The Woolworths Case rumbles on... When is an establishment not an establishment?

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The Woolworths Case rumbles on... When is an establishment not an establishment?

The Woolworths Case rumbles on... When is an establishment not an establishment?

The Advocate General has recently released an Opinion that the Employment Appeal Tribunal's ("EAT") decision in USDAW and anor v Ethel Austin and anor, known as the "Woolworths" case, was wrong.

The case concerned the EU Collective Redundancies Directive ("the Directive") and the meaning of an 'establishment' for the purposes of determining when the duty to collectively consult in a redundancy situation arose.

By way of background, section 188 (1) of the Trade Union and Labour Relations (Consolidation) Act 1992 ("TULRCA"), which implements the Directive, states that the requirement to collectively consult will arise where an employer proposes to dismiss 20 or more employees at one establishment, within a 90 day period and by way of redundancy. However, the EAT's decision in the Woolworths case ruled that the UK legislation was not compatible with EU law. The EAT held that the words 'at one establishment' should be deleted from section 188 (1) of the TULRCA and that as such the UK rules should be read as requiring employers to collectively consult whenever an employer proposes 20 or more redundancy dismissals in 90 days or less across its business, regardless of how many redundancies are proposed at any single establishment.

The EAT decision has had a significant impact on UK employers who operate a number of sites as they have been required to collectively consult where they propose to dismiss as redundant 20 or more employees across the whole of the business within a 90 day period. Unsurprisingly, the case was appealed to the Court of Appeal who referred the issue of compatibility with the Directive to the European Court of Justice ("ECJ").


In summary, the Advocate General's Opinion concludes that "establishment" must be read in the same way across the Directive, and to remain in line with current ECJ case law it means the "local employment unit" where an employee is assigned to carry out their duties. This Opinion highlights that employers should not be required to aggregate the number of dismissals by redundancy across the whole business when considering whether collective consultation should take place. The Advocate General also considered the point that this conclusion would prevent many workers from being afforded the protection that collective consultation offers. However, the Opinion stated that the aim of the Directive was to provide a minimum level of protection in a collective redundancy situation and was not to provide full protection to all employees.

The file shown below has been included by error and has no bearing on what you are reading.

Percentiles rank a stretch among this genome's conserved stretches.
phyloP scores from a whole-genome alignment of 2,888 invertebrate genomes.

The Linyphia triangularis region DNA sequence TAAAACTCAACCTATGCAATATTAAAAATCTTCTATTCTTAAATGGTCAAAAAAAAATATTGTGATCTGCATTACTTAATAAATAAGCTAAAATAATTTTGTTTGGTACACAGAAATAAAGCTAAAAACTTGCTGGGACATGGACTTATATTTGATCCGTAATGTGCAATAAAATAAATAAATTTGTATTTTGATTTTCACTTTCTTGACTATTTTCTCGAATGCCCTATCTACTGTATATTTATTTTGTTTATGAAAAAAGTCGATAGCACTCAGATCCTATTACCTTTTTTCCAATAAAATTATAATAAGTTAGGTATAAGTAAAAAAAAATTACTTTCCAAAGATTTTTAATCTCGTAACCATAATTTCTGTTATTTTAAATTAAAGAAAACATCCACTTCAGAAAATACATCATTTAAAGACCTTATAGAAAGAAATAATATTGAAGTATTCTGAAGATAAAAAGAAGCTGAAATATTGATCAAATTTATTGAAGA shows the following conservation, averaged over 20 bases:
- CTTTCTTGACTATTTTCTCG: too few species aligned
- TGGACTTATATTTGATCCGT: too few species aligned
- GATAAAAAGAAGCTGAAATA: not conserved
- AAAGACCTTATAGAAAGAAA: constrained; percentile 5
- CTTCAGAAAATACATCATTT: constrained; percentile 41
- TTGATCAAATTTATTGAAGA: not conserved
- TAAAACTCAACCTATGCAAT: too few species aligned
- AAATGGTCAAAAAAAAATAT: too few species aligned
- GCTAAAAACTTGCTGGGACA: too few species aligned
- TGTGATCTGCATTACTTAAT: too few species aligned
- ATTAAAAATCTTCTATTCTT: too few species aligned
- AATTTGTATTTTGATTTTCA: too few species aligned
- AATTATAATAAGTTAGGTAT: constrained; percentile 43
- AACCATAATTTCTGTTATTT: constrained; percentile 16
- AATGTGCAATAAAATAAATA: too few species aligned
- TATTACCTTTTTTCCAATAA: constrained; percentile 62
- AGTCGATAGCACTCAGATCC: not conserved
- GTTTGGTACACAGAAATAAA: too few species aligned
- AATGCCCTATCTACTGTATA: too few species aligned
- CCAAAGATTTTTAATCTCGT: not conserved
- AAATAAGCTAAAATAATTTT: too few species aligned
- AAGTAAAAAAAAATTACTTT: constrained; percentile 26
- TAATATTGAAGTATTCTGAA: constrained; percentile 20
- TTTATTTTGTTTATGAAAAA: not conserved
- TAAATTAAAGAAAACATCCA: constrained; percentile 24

Although the Opinion will be welcomed by UK employers, it is not binding on the ECJ. Further, it does not change the current legal position in the UK, as set down by the EAT. On a practical note, if the ECJ follows the Advocate General's opinion, the Court of Appeal will be bound to overturn the EAT's decision in the Woolworth's case. As a result, the duty to collectively consult would only arise where a UK employer proposed to dismiss 20 or more employees, by way of redundancy, at one single establishment within a 90 day period.

However, there will be no certainty on this position until the ECJ judgment is released and this is expected later this year. Whilst, for employers, the Advocate General's opinion is positive, they should continue to comply with the current law as it stands following the EAT's decision.

For more information, contact Jon Taylor.